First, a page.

One of the consequences of owning horses is that they live very long lives in relation to more typical pets such as dogs and cats; on average about 30 years. When you consider how human lives and circumstances change unexpectedly in that amount of time, it is more common for a horse to have more than one owner rather than one home in its lifetime. Perhaps that is why the 18 year relationship between my two Quarter horses, Windy and Spy, ended with such an extraordinary display of devotion and acceptance.
I was so touched by Windy's reaction to Spy's death, that I decided to preserve the images with photographs. Four years later, after Windy's euthanasia, I wrote an article, (Grief, Acceptance and Appreciation, Practical Horseman, June, 2011), about what I, (along with several others), witnessed on the day when these two bonded souls parted. The photographs were never published with the article. Therefore, I would like to share them here where I hope you will see them as images of hope rather than images of death.
For me they are proof that horses possess a soul and an uncanny ability to accept loss. Now that both Windy and Spy are gone, I like to imagine them together, watching over Moose River Farm from Heaven above.
Windy and Spy
Quietly, we walked Spy out to the field with Windy in tow. My husband, Rod, held Windy while we positioned Spy near his burial site. Our patient vet waited through more hugs, kisses and tears. Then, Spy slipped quickly and quietly out of my embrace to the ground. The last thing he heard was a chorus of ‘I love you’. When he was gone, my two friends and I commented on how beautiful he was. His chestnut coat shone like polished copper and his two hind socks glistened like chrome. As his mane blew gently in the breeze the rest of his body remained perfectly still.
At this point, Rod released Windy, who had been waiting anxiously about twenty feet away. Windy galloped over to the body and stood between Spy’s front and hind legs. Then he lowered his muzzle to Spy’s barrel and remained for several minutes with his head bowed. He seemed to be absorbing Spy’s death as if he needed it to sink into his skin and penetrate his organs for understanding. It was peaceful, it was perfect and it explained so much about the powers of acceptance that animals have. This scene lasted for over one hour. Fascinated by it, we watched to see what would happen next. Occasionally, Windy left Spy to graze briefly before returning to the same spot between Spy’s front and back legs, where once again he took up the vigil. Eventually, Windy laid himself down near Spy, quietly without stress. In fact through the whole ordeal Windy never acted fretful. He was clearly at peace, as was Spy, as was I.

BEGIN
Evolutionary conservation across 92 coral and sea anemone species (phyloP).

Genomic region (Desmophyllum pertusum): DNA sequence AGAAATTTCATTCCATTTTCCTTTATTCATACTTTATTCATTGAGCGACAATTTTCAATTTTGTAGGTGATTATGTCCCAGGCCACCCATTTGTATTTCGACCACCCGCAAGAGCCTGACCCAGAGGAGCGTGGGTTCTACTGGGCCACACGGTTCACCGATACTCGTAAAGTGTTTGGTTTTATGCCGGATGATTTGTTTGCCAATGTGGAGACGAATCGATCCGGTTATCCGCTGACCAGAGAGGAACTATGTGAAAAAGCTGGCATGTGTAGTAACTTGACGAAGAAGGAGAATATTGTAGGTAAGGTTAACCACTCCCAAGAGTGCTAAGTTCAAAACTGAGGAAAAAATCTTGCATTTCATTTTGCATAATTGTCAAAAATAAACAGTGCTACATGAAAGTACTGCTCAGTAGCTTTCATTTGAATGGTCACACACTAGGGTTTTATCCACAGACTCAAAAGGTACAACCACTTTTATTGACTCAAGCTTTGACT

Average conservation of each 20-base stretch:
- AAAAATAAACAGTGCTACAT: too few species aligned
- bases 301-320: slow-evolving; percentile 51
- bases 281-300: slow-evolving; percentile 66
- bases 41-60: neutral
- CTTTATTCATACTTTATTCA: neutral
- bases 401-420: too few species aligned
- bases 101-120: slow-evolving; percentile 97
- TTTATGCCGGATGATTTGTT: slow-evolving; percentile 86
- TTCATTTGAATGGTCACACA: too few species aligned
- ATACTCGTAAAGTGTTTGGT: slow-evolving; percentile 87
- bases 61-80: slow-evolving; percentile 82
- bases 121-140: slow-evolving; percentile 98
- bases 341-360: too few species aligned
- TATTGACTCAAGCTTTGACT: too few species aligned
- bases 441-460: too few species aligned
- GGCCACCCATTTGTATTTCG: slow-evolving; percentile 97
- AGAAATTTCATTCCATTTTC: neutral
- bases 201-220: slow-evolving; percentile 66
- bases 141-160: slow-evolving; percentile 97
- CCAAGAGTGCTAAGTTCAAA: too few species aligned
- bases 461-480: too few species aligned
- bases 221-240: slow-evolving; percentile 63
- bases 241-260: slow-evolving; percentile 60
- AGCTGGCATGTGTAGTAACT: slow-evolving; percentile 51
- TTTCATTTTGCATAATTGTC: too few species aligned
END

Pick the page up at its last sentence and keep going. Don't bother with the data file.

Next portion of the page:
Later that afternoon, Windy was returned to his small paddock. From the fence he watched as my husband worked the backhoe and buried Spy’s body. I checked on Windy often and never once witnessed any sign of stress. He watched quietly but deliberately for the duration of the excavation.
As the months passed, the void that was the absence of Spy in the barn began to heal. There are no regrets for the decision to end his life. There is a deeper understanding of the acceptance of his death, thanks to Windy. But most of all there is a greater appreciation for those who are still living in my barn and the memories that will fill the future. Finally, I am more appreciative of the privilege and the gift of having horses in my life.
Windy and Spy were constant companions for 18 years.
After Spy was gone, Windy stood over his body to absorb the loss.
For more than one hour, Windy held a vigil near Spy's body.